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This story first appeared in the Oct. 17 issue of The Hollywood Reporter magazine.
Two decades before the CDC’s Sept. 30 confirmation of the first case of Ebola diagnosed in the U.S., Hollywood put two films with a virus-battling premise into preproduction.
Warner Bros. had Outbreak with Arnold Kopelson producing, Wolfgang Petersen directing and Dustin Hoffman and Rene Russo starring; 20th Century Fox had Hot Zone with Lynda Obst producing, Ridley Scott directing and Robert Redford and Jodie Foster set to co-star. Both films drew inspiration from Richard Preston‘s 1992 New Yorker nonfiction article “Crisis in the Hot Zone” (which he turned into the best-selling 1994 book The Hot Zone), about Army doctors who feared that the U.S. outbreak of a deadly monkey-borne virus would become an epidemic.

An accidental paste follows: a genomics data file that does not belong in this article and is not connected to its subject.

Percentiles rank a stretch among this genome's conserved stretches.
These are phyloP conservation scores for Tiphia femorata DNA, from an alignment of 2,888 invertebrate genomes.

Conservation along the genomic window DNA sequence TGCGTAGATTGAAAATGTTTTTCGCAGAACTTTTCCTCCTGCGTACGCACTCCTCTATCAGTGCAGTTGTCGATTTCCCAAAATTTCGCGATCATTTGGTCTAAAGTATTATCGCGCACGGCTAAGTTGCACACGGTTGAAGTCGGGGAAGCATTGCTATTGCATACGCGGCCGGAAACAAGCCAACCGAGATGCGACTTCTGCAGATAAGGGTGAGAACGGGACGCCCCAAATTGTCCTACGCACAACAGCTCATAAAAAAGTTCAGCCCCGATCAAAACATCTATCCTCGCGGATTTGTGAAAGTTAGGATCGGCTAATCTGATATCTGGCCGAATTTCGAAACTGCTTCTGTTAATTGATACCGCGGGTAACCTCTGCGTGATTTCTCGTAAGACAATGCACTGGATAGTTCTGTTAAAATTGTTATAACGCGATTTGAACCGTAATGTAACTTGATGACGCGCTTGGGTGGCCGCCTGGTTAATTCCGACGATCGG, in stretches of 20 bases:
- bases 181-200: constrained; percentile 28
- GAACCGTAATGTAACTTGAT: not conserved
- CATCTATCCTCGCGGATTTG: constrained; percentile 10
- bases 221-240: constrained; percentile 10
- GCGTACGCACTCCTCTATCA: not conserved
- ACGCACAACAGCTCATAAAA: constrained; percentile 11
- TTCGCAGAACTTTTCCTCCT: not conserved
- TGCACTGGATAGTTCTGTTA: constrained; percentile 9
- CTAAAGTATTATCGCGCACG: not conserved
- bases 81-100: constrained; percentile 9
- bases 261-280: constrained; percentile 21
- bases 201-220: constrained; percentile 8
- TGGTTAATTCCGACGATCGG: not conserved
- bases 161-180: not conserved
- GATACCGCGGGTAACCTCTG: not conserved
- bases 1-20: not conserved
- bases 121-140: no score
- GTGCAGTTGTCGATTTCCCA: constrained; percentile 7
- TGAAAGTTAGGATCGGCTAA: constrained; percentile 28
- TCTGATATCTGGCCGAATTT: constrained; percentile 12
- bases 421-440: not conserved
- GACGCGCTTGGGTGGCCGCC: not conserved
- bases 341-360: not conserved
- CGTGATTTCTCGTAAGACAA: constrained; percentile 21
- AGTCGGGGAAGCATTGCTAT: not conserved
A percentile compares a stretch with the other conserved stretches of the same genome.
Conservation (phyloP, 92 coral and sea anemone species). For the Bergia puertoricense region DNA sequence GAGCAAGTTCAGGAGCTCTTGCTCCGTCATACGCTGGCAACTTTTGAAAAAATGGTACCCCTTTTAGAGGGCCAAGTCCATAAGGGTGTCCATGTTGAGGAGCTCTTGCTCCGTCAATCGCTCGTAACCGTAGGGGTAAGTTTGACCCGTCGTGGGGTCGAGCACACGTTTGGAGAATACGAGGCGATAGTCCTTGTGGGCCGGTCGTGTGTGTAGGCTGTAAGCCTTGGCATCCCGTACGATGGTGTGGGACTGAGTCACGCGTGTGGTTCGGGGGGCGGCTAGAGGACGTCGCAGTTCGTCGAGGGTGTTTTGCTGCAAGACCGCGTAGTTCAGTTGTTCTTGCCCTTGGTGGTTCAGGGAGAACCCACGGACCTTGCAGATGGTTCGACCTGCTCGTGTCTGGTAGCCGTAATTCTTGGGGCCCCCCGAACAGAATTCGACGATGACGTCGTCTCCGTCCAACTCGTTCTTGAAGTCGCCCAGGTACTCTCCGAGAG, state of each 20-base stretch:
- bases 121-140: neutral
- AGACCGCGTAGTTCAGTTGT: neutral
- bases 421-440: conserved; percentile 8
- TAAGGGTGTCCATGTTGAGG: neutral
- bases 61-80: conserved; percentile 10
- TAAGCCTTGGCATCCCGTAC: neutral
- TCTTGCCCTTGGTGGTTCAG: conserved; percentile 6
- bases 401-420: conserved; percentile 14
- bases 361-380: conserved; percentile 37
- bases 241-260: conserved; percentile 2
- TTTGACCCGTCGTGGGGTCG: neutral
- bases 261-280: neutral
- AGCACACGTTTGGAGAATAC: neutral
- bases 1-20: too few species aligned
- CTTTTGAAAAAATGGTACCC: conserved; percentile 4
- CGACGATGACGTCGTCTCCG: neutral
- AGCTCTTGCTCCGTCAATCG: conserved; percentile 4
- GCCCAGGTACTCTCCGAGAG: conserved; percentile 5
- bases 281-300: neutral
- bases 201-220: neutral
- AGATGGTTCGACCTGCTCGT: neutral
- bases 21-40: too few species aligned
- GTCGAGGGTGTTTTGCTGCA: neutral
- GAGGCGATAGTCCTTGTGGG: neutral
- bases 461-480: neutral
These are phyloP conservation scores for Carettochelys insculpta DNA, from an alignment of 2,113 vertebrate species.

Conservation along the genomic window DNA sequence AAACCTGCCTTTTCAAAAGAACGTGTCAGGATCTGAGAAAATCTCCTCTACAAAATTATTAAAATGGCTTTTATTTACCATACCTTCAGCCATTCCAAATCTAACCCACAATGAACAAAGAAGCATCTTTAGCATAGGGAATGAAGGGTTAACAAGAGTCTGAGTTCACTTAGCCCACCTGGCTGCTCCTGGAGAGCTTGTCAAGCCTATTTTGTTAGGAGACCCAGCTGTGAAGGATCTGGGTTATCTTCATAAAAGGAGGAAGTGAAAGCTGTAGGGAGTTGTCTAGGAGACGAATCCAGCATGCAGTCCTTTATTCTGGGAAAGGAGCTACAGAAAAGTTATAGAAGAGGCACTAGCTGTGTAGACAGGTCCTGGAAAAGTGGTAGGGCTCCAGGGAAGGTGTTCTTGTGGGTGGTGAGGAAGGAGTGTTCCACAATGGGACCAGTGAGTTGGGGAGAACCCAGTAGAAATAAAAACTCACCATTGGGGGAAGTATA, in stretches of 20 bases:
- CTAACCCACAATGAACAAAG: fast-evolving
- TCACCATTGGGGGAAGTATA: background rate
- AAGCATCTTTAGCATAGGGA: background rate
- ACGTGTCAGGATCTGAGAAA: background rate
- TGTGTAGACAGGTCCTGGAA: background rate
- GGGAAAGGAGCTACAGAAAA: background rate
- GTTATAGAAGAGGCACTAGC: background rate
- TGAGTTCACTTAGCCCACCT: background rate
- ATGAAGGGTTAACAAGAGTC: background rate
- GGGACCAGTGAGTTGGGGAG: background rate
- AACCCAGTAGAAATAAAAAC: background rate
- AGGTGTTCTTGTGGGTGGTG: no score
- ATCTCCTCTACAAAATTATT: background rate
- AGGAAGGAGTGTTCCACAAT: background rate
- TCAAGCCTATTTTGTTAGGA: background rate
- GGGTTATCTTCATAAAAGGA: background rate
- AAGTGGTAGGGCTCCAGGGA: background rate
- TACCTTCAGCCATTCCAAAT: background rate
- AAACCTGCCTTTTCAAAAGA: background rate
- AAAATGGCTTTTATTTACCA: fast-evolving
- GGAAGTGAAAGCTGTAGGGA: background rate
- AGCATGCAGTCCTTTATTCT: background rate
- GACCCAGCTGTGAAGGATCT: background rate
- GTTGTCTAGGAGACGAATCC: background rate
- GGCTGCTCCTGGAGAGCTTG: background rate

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Preston elected to sell story rights to Fox, so Kopelson developed his own fictional script and set out to beat the Fox film to market. “Our script was going through final stages,” says Obst, “and before we could finish our process, they started shooting monkey footage.” Recalls Kopelson: “I announced our production was commencing and we shot second unit until our script was ready. And Fox pulled the plug.”
There was still one hiccup for Outbreak: Hoffman insisted poet Maya Angelou be hired to make the ending less depressing. (Little of her work is said to have been used.) In the end, Outbreak made it onscreen with a 1995 L.A. premiere and an afterparty at Chasen’s, where one guest was overheard to remark: “After seeing a movie like this, you kinda don’t want to eat something that somebody else has touched.”
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